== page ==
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JUICING
How I Learned to Lighten Up by Squeezing A Few Vegetables
By Scott Ohlgren


The Macrobiotic Health Benefits of Juicing? By Scott Ohlgren

Writing an article about the health benefits of juicing to a largely Macrobiotic audience has quite a different focus (and boiling point) than the same topic written to the general health conscious public. The reason for this is because of the often strongly held beliefs that the early, most well-known Macrobiotic books and teachers taught us.

Granted, the argument of what Macrobiotics is, and what it is not, will be a discussion that will go on long after we are all pushing up daisies. But when I graduated from the Kushi Institute in 1985, one of the beliefs that we took from the Beckett, MA classroom read something like this: "Be careful of raw food. Juicing can make you too cold, too mentally spacey, and isn't good for cancer and other illnesses. Besides, it's yin, and you know how bad yin can be."

Based on blind faith, I did believe that for the first few years after graduating. Then, as it happens, something called "personal experience" made me confront that belief. This came about from the same two things that come into play whenever one of my cherished certainties starts getting in the way of reality. The first was meeting people who did not hold this belief and who were doing quite well (in some ways, better than me). The second was my own experience of juicing and how great it made me feel.

Quick Squeeze History

Squeezing the liquid from plants is as old as agriculture itself, but it wasn't until the first quarter of the 20th century that juicing started to become popular as a tool for improving health. This came about largely because of two converging forces: the growing popularity of the Naturopathic and Natural Hygiene movements (both which were seeing results with fresh vegetable juicing), and a couple of timely technologies: refrigeration and juice extractors.

The first home juice extractor was not invented until the 1930s. It was called the Norwalk Juicer, by nutritionist Dr. Norman Walker. Walker was a fascinating thinker and health practitioner, on the same par as many of my own early health teachers. His exact age isn't known, but he was purportedly over 110 years old when he finally died in 1984. His juicer worked by grating produce, placing the resulting mash in a bag, and then squeezing the bag under a hydraulic press. It was big and clunky, but it made great juice, and much of Walker's first books were filled with testimonies that rivaled Macrobiotic stories.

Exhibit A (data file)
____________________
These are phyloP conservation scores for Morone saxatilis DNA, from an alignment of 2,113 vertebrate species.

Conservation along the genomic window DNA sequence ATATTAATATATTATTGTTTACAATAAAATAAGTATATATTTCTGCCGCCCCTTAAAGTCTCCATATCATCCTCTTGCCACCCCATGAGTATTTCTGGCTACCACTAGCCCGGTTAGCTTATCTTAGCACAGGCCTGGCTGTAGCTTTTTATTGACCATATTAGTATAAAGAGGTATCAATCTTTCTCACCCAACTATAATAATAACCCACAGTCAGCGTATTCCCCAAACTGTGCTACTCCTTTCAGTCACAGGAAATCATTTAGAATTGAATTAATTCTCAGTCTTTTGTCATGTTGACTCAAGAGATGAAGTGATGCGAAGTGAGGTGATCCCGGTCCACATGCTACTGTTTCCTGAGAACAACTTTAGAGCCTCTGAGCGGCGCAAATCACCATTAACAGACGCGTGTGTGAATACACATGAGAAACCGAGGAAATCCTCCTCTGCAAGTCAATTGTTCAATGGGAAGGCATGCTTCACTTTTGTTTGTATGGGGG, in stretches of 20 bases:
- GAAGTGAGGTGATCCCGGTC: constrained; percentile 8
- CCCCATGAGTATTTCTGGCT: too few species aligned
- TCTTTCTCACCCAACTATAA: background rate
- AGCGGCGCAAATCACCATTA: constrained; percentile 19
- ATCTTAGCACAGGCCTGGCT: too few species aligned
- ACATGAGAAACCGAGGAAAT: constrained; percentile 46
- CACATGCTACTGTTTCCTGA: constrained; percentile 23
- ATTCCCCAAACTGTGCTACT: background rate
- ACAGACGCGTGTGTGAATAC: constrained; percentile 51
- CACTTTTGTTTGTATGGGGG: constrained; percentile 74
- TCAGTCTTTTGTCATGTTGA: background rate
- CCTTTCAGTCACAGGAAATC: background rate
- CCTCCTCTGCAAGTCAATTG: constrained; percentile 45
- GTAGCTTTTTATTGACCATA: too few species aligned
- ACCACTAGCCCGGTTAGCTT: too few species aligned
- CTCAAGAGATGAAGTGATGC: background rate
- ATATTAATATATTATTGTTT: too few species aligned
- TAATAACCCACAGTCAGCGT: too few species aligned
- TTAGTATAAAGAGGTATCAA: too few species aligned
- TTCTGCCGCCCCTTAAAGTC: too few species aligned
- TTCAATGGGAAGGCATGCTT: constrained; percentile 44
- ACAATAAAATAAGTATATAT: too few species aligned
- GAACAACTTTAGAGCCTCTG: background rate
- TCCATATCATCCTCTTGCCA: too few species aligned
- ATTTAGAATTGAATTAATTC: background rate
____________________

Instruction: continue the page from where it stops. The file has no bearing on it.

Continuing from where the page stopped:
The next big innovation came in 1955 with the Champion juicer. The Champion was the first to pioneer the idea of forcing the pulp through a screen during the grating process. This shrunk the juicer down to kitchen counter size. From that point on, the juicer extraction business exploded. Manufacturers started coming up with hundreds of models, trying different modes of extraction, and becoming smaller and easier to use over time. With ease and availability, tens of thousands of consumers purchased juicers and started adding to the pile of empirical evidence that showed the healing properties of juicing.

Empiricism

A side note here: the concept of "empirical evidence" is an important one to any of us involved in the natural healing model. Empiricism loosely means "evidence derived from personal experience." Why important? In a culture that generally only teaches, acknowledges and validates the "scientific method" of evidence, where the only truth accepted is that concluded through laboratories, double blind studies and lots of small rodents, empirical evidence allows each of us to be our own human laboratory, our own walking Petri dish. As the Internet becomes more and more the giant Alexandria's Library that it is, I believe that each of our empirical "hey, this is what is happening to me when I do XYZ" science projects are going to play a larger and larger role in how we determine what works and what doesn't. This sharing of experiences will not only help others in their search for healing, it will also be a powerful method for getting rid of dogmatic beliefs.

Advantages of Juicing

Juicing's biggest health benefit can be summarized in one phrase: cellular cleansing.
Bar none, cellular cleansing is the single biggest reason for why I have stayed drug free, pain free, and symptom free for the past 29 years.

What type of cleansing have I done? Every kind that has ever been thought up. Imagine us all being kids again and we have spent the day out in a big huge pile of beautiful dirt, digging holes, making castles, playing with toys, living large. We come back inside and it's time to clean up. How? Every which way; we clean our hair, our nails, our skin, our feet, our backs, our ears... wherever the dirt and gunk of the day got into. Same goes for cleansing our insides, and juicing cleanses the cells faster than any other food that I've found.